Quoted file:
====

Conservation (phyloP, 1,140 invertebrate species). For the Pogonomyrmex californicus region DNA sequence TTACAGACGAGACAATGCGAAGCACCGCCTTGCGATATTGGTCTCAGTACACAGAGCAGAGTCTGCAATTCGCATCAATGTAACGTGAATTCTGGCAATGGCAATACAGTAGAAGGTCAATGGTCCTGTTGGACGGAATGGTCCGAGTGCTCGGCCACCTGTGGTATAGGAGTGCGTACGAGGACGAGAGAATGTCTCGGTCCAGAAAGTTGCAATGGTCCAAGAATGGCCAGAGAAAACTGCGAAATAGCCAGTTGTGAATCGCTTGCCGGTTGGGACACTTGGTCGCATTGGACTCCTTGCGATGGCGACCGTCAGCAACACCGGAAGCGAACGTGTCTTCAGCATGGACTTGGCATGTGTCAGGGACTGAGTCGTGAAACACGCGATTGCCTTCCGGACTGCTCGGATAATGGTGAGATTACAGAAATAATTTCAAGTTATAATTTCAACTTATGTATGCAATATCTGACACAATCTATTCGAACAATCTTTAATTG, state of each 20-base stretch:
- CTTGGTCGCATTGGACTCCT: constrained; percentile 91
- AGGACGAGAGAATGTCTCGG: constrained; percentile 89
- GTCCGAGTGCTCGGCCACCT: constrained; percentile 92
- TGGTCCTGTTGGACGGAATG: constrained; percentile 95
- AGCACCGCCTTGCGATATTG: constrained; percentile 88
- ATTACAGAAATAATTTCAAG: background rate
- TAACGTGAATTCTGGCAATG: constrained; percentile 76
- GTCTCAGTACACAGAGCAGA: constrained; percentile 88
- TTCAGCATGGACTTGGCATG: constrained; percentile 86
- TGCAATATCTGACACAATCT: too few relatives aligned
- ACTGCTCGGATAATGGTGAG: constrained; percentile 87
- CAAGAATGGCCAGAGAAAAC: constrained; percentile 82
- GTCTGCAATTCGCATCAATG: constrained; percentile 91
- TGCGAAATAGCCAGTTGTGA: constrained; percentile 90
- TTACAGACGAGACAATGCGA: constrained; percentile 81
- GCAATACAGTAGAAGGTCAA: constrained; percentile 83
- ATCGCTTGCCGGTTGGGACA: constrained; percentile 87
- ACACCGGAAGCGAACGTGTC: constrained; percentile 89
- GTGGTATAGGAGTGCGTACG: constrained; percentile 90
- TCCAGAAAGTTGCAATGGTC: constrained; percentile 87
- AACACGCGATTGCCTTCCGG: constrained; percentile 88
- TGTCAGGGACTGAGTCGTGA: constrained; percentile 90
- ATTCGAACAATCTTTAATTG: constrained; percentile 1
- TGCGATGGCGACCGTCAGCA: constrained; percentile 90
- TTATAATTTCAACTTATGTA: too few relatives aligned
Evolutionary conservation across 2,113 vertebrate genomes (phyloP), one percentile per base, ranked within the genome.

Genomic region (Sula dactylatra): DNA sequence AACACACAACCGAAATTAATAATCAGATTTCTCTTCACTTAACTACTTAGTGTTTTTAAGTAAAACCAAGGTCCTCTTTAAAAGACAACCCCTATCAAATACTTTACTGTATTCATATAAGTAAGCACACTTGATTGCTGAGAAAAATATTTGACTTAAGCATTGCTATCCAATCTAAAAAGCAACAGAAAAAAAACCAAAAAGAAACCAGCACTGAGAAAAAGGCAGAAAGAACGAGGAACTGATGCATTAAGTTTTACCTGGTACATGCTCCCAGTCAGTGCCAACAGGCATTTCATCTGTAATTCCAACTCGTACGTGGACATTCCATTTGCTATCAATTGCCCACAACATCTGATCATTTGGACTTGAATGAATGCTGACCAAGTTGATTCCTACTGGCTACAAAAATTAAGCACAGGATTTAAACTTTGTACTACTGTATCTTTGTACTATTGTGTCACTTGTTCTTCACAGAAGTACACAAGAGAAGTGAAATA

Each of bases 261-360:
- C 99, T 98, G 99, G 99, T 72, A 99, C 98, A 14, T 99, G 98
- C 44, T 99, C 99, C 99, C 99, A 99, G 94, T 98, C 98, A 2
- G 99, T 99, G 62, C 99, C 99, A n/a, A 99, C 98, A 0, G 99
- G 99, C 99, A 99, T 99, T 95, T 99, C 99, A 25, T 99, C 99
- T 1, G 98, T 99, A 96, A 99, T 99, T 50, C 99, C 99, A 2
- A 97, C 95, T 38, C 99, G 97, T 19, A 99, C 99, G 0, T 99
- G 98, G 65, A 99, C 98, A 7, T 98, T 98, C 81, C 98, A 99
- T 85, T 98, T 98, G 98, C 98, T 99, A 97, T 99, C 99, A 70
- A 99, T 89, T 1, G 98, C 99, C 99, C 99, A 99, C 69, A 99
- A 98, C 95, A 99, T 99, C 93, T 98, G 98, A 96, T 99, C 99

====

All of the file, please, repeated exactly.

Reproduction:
Conservation (phyloP, 1,140 invertebrate species). For the Pogonomyrmex californicus region DNA sequence TTACAGACGAGACAATGCGAAGCACCGCCTTGCGATATTGGTCTCAGTACACAGAGCAGAGTCTGCAATTCGCATCAATGTAACGTGAATTCTGGCAATGGCAATACAGTAGAAGGTCAATGGTCCTGTTGGACGGAATGGTCCGAGTGCTCGGCCACCTGTGGTATAGGAGTGCGTACGAGGACGAGAGAATGTCTCGGTCCAGAAAGTTGCAATGGTCCAAGAATGGCCAGAGAAAACTGCGAAATAGCCAGTTGTGAATCGCTTGCCGGTTGGGACACTTGGTCGCATTGGACTCCTTGCGATGGCGACCGTCAGCAACACCGGAAGCGAACGTGTCTTCAGCATGGACTTGGCATGTGTCAGGGACTGAGTCGTGAAACACGCGATTGCCTTCCGGACTGCTCGGATAATGGTGAGATTACAGAAATAATTTCAAGTTATAATTTCAACTTATGTATGCAATATCTGACACAATCTATTCGAACAATCTTTAATTG, state of each 20-base stretch:
- CTTGGTCGCATTGGACTCCT: constrained; percentile 91
- AGGACGAGAGAATGTCTCGG: constrained; percentile 89
- GTCCGAGTGCTCGGCCACCT: constrained; percentile 92
- TGGTCCTGTTGGACGGAATG: constrained; percentile 95
- AGCACCGCCTTGCGATATTG: constrained; percentile 88
- ATTACAGAAATAATTTCAAG: background rate
- TAACGTGAATTCTGGCAATG: constrained; percentile 76
- GTCTCAGTACACAGAGCAGA: constrained; percentile 88
- TTCAGCATGGACTTGGCATG: constrained; percentile 86
- TGCAATATCTGACACAATCT: too few relatives aligned
- ACTGCTCGGATAATGGTGAG: constrained; percentile 87
- CAAGAATGGCCAGAGAAAAC: constrained; percentile 82
- GTCTGCAATTCGCATCAATG: constrained; percentile 91
- TGCGAAATAGCCAGTTGTGA: constrained; percentile 90
- TTACAGACGAGACAATGCGA: constrained; percentile 81
- GCAATACAGTAGAAGGTCAA: constrained; percentile 83
- ATCGCTTGCCGGTTGGGACA: constrained; percentile 87
- ACACCGGAAGCGAACGTGTC: constrained; percentile 89
- GTGGTATAGGAGTGCGTACG: constrained; percentile 90
- TCCAGAAAGTTGCAATGGTC: constrained; percentile 87
- AACACGCGATTGCCTTCCGG: constrained; percentile 88
- TGTCAGGGACTGAGTCGTGA: constrained; percentile 90
- ATTCGAACAATCTTTAATTG: constrained; percentile 1
- TGCGATGGCGACCGTCAGCA: constrained; percentile 90
- TTATAATTTCAACTTATGTA: too few relatives aligned
Evolutionary conservation across 2,113 vertebrate genomes (phyloP), one percentile per base, ranked within the genome.

Genomic region (Sula dactylatra): DNA sequence AACACACAACCGAAATTAATAATCAGATTTCTCTTCACTTAACTACTTAGTGTTTTTAAGTAAAACCAAGGTCCTCTTTAAAAGACAACCCCTATCAAATACTTTACTGTATTCATATAAGTAAGCACACTTGATTGCTGAGAAAAATATTTGACTTAAGCATTGCTATCCAATCTAAAAAGCAACAGAAAAAAAACCAAAAAGAAACCAGCACTGAGAAAAAGGCAGAAAGAACGAGGAACTGATGCATTAAGTTTTACCTGGTACATGCTCCCAGTCAGTGCCAACAGGCATTTCATCTGTAATTCCAACTCGTACGTGGACATTCCATTTGCTATCAATTGCCCACAACATCTGATCATTTGGACTTGAATGAATGCTGACCAAGTTGATTCCTACTGGCTACAAAAATTAAGCACAGGATTTAAACTTTGTACTACTGTATCTTTGTACTATTGTGTCACTTGTTCTTCACAGAAGTACACAAGAGAAGTGAAATA

Each of bases 261-360:
- C 99, T 98, G 99, G 99, T 72, A 99, C 98, A 14, T 99, G 98
- C 44, T 99, C 99, C 99, C 99, A 99, G 94, T 98, C 98, A 2
- G 99, T 99, G 62, C 99, C 99, A n/a, A 99, C 98, A 0, G 99
- G 99, C 99, A 99, T 99, T 95, T 99, C 99, A 25, T 99, C 99
- T 1, G 98, T 99, A 96, A 99, T 99, T 50, C 99, C 99, A 2
- A 97, C 95, T 38, C 99, G 97, T 19, A 99, C 99, G 0, T 99
- G 98, G 65, A 99, C 98, A 7, T 98, T 98, C 81, C 98, A 99
- T 85, T 98, T 98, G 98, C 98, T 99, A 97, T 99, C 99, A 70
- A 99, T 89, T 1, G 98, C 99, C 99, C 99, A 99, C 69, A 99
- A 98, C 95, A 99, T 99, C 93, T 98, G 98, A 96, T 99, C 99